Popular Muslim Reaction - British House of Commons Report

"The people and the government of Pakistan deeply mourn the enormous and unprecedented loss of innocent lives in the terrorist attacks in New York and Washington. We share the grief of the American people in this grave national tragedy. We strongly condemn this most brutal and horrible act of terror and violence."[20]

Pakistan's President Musharraf issued the above statement and promised that he would co-operate in certain ways with the USA by opening Pakistani airspace to US military aircraft, sharing intelligence, allowing access to military facilities and allowing special forces and logistical teams to be based in Pakistan.

Immediately, after the incidents of 11 September, religious figures within Pakistan condemned such acts and expressed regret over the loss of life. The most vocal of these was the Chairman of Pakistani Awami Tehreek[21], Dr Tahir-ul-Qadri who is also a recognised religious authority within the Muslim world. Dr Qadri issued a number of statements and fully supported the Musharraf regime in joining the coalition against terrorism.

Dr Qadri claimed that any terrorist act is against the basic precepts of Islam, and that it does not allow aggression, oppression and barbarism in any event. He set out the reasons for such acts (1) because of the unsettled disputes within the Muslim world, (2) and that there is a faction in the Islamic world whose interpretations of Islam are extremist in nature. Their handling of political, social and cultural matters reflect the extremist trend in their thinking. He stated that this "extremist class" believes that Islam is inconsistent with democracy and any association with democracy is forbidden.[22]

Criticising the extremist elements he stated that such groups present a horrifying picture of Islam in the Western world and provoke the religious sentiments of the people for their personal gains. Dr Qadri encouraged the Taliban to hand Osama bin Laden over to a third party, he suggested that such a role can be played by NATO, the European Union, or the Organisation Islamic Conference (OIC).[23] Dr Qadri rejected the claim of bin Laden that this war is against Islam by stating that "this war is not a war between Islam and the non-believers... this is just war against terrorism.[24]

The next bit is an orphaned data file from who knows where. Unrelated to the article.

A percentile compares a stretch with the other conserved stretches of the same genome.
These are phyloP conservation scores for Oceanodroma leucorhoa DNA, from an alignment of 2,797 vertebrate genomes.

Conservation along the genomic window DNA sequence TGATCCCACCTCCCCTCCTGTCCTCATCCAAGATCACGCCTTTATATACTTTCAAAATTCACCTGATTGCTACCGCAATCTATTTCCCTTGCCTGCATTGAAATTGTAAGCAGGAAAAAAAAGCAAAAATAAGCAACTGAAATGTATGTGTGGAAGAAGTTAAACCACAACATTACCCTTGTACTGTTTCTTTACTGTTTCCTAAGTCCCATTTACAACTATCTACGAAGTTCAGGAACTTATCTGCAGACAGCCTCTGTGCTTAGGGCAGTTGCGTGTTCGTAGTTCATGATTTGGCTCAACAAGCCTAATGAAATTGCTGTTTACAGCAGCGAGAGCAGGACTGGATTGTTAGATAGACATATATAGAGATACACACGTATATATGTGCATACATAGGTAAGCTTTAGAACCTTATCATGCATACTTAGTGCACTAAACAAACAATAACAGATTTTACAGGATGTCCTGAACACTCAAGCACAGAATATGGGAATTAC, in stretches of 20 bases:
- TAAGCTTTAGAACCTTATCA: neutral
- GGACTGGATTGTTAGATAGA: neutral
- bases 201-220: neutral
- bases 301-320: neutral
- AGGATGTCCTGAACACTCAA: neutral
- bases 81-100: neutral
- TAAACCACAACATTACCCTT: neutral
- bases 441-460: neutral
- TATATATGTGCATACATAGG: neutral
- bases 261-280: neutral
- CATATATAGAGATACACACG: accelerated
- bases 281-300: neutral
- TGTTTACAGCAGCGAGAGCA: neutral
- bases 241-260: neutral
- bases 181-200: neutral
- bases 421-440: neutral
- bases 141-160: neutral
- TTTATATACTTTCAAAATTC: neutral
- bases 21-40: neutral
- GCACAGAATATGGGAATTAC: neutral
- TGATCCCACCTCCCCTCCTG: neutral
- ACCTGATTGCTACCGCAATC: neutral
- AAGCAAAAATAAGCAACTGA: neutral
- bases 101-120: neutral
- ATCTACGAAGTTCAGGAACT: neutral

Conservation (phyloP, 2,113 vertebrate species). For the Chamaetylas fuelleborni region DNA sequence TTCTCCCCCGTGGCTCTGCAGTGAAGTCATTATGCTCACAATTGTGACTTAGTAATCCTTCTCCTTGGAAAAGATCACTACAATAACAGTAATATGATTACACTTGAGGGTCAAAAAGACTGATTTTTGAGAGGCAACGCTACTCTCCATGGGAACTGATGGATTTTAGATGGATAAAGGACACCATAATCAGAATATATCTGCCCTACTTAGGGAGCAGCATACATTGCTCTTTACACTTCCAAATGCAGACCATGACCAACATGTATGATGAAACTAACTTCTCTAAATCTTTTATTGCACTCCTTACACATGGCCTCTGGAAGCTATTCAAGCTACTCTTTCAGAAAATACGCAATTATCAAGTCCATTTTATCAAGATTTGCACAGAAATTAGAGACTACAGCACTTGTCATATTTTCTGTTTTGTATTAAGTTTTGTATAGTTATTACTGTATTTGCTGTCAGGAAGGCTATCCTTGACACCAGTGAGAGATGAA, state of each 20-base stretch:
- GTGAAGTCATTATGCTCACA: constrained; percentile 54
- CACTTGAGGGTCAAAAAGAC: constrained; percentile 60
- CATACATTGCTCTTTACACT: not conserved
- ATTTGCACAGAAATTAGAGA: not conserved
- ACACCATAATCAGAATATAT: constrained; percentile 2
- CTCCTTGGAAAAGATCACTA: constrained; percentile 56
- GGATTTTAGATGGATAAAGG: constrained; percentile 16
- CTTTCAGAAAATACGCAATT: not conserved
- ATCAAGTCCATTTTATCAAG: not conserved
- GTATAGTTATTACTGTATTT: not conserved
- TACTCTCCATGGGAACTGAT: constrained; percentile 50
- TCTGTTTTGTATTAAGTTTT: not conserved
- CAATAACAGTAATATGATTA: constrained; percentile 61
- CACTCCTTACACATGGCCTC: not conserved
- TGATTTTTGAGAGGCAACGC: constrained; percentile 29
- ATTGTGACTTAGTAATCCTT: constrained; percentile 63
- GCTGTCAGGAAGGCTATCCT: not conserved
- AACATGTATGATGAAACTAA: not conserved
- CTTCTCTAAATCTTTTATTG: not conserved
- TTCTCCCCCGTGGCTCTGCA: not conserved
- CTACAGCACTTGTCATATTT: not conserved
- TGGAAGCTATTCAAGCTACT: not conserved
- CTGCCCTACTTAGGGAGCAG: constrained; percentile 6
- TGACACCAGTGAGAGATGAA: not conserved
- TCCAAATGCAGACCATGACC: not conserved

However, there were other religious leaders within Pakistan who did not share such views and opposed the Musharraf regime in providing assistance to the USA. In January 2001 The Times reported that over 300 Muslim clerics had gathered in Dar Ul Uloom Haqania, and declared that bin Laden was a great Muslim warrior and it was a duty upon all Muslims to provide him protection and support.

  1. BBC Monitoring, Asia Pacific, 13 September 2001.
  2. The Pakistan Awamee Thereek was established in 1988, Professor Dr M Tahir-ul-Qadri, a well known religious and political figure who is also the chairman of a moderate Islamic movement: Tehreek Minhaj-ul-Quran.
  3. Dr M Tahir-ul-Qadri, "Extremism: Causes and Cures" The Nation, December 14, 2001.
  4. Lecture delivered by Dr Tahir-ul-Qadri, Terrorism & International Peace, September 2001, Pakistan.
  5. Ibid.

Memorandum submitted by Zahid Nawaz
The complete memorandum is originally available at


Memorandum submitted by Zahid Nawaz